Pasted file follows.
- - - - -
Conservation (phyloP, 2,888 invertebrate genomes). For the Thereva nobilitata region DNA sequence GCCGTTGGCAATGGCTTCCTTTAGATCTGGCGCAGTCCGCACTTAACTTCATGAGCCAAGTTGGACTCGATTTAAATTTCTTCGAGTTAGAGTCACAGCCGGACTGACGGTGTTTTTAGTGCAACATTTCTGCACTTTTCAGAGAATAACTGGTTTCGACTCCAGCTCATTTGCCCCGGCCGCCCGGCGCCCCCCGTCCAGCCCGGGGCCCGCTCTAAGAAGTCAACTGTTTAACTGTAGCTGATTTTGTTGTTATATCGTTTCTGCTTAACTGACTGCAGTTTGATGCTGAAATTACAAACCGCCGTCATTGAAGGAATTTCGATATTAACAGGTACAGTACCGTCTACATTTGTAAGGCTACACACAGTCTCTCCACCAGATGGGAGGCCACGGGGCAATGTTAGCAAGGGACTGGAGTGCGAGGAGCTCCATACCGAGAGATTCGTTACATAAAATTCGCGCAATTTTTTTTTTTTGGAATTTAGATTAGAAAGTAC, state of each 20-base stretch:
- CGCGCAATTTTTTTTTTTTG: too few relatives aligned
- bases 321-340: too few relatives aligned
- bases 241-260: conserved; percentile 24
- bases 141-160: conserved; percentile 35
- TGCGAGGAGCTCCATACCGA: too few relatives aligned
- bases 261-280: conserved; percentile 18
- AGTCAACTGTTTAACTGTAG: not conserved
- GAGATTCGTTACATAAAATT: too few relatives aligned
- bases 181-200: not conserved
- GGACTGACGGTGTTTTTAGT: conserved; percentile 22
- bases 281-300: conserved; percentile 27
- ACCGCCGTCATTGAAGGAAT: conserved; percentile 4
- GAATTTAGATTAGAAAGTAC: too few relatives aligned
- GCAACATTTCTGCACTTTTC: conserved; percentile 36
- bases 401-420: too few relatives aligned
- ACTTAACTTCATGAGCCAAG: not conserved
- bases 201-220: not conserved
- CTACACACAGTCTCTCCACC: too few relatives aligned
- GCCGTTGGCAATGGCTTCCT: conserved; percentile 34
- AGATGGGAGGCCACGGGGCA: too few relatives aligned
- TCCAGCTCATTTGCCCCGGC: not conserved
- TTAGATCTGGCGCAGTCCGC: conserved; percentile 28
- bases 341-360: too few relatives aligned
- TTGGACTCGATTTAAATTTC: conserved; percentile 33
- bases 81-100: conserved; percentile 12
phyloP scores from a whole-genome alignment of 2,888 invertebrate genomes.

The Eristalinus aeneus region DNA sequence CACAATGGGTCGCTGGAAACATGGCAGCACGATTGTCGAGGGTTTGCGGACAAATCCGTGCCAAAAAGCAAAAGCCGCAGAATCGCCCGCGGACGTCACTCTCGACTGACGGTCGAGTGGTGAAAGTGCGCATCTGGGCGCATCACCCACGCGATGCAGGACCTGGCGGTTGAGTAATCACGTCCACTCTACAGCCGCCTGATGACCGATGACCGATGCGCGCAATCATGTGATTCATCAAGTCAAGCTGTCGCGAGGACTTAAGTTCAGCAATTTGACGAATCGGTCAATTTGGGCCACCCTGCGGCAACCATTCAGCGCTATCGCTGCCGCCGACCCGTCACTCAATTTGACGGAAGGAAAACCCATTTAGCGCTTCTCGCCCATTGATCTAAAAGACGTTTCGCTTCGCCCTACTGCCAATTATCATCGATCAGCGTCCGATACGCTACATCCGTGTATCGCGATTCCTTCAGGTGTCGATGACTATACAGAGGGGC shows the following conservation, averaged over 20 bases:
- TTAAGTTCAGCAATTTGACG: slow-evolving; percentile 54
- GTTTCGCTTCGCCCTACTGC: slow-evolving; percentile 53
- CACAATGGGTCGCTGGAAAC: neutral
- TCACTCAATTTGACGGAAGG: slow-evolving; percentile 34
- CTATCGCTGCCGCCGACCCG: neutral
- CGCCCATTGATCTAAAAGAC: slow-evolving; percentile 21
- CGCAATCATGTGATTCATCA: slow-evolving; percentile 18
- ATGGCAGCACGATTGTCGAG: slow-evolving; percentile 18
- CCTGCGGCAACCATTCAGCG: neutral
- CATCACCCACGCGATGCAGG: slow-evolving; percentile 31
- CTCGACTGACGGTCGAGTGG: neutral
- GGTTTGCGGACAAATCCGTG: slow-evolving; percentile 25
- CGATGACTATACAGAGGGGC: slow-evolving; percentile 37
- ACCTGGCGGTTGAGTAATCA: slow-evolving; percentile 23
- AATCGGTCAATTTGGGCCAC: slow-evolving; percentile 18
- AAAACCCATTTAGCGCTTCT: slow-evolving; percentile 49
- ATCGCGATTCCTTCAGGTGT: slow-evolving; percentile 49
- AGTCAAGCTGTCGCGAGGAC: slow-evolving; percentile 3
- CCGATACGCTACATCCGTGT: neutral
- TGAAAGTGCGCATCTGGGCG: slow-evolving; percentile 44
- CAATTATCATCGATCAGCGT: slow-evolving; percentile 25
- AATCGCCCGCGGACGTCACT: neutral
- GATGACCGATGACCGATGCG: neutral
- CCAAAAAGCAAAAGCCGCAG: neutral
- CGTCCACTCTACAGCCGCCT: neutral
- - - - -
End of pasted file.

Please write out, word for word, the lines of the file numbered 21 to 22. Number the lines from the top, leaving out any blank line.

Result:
- AGATGGGAGGCCACGGGGCA: too few relatives aligned
- TCCAGCTCATTTGCCCCGGC: not conserved